Salt has its own week: who knew?
World Action on Salt & Health (WASH), whose mission is to improve world health by achieving a gradual reduction in salt intake, designated March 21-27 as the week's official 2011 dates. But even though the week has just ended, the need to be careful with salt will not.
We all know that too much salt isn’t good for you, even if you don't suffer from hypertension.
You probably know the obvious too-salted culprits: processed foods, lots of canned products, etc. But salt is hidden in ways many of us don’t realize. I recently watched a few 1.5-minute “shocker” videos about hidden salt in food and had some unpleasant surprises, the chief one being how salt-laden low-fat cottage cheese is; if you have a 1-cup serving of the stuff, you'll down half a day's suggested daily sodium intake. The videos were produced by the Los Angeles County Department of Public Health, and you can find them here. Other topics include salt in lunch meat, canned veggies, and ketchup.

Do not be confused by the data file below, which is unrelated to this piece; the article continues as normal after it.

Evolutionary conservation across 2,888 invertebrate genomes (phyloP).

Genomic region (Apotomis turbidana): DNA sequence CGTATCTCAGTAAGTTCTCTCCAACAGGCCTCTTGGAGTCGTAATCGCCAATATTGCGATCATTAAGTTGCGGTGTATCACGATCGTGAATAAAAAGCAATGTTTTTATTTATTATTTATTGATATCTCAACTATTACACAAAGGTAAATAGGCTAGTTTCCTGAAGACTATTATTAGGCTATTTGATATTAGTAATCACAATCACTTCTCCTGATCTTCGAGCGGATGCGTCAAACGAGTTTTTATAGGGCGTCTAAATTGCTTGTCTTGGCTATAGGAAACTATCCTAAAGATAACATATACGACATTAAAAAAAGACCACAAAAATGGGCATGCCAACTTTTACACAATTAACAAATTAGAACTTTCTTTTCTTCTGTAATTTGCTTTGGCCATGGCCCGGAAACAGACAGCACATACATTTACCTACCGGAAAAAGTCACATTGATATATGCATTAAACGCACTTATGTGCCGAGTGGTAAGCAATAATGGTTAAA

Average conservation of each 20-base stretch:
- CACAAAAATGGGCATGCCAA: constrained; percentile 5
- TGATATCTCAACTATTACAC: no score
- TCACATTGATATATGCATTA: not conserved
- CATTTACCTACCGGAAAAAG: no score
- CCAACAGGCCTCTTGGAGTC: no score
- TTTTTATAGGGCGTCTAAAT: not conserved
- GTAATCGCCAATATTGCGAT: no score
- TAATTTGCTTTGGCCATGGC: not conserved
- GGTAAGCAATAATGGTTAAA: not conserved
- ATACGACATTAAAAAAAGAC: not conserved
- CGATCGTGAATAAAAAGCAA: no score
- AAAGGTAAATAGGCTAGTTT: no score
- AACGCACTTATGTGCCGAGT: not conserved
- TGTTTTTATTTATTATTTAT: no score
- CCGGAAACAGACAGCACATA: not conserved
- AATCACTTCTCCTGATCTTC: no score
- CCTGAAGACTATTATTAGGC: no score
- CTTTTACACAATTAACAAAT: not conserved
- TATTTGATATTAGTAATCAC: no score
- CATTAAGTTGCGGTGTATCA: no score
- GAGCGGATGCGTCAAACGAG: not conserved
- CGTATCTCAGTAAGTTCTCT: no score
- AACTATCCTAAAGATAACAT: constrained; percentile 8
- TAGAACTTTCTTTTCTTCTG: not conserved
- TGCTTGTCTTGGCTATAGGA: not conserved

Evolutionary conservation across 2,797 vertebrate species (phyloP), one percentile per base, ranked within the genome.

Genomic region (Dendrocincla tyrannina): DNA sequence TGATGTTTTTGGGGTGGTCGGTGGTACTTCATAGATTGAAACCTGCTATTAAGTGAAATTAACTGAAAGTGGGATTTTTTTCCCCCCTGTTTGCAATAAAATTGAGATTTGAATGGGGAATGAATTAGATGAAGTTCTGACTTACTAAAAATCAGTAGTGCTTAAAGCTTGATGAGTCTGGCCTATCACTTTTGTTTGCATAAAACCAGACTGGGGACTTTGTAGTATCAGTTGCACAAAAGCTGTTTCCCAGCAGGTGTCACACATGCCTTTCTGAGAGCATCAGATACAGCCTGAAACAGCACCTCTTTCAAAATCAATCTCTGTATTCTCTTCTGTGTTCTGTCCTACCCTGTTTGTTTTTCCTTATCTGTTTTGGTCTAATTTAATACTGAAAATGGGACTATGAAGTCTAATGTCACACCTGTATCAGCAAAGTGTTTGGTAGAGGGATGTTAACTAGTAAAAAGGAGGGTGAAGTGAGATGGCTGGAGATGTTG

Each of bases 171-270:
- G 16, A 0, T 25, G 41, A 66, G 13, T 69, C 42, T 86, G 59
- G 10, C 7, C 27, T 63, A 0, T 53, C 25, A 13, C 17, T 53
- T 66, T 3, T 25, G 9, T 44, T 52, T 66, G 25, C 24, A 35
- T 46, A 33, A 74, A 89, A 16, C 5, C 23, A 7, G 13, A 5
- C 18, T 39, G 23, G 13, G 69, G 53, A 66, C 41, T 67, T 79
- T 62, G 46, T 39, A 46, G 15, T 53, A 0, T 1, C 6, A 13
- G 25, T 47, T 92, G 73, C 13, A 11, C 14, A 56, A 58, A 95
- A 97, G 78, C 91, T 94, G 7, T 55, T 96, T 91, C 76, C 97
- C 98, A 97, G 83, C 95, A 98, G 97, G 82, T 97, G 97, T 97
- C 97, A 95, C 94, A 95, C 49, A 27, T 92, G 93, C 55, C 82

But back to WASH, which has some informative leaflets you can download:
- Salt and your health includes information on the health implications of eating too much salt, a list of foods that are high and low in salt, and simple steps to reduce salt in your diet. View salt and health leaflet
- Salt and Eating Out Consumer Guide - includes information on long term health implications of eating too much salt, salt in food that we eat and cook at home, salt and eating out and top tips for eating out. View the Consumer Guide
- Salt intake and the health of your children - includes information on the long term health implications of eating too much salt, recommended maximum intakes and practical advice on reducing salt intake. View children's leaflet
- The importance of cutting salt as you grow older - describes why it is especially important to cut salt intake as you get older as this will immediately cut the risk of stroke and heart attack. View salt and older people leaflet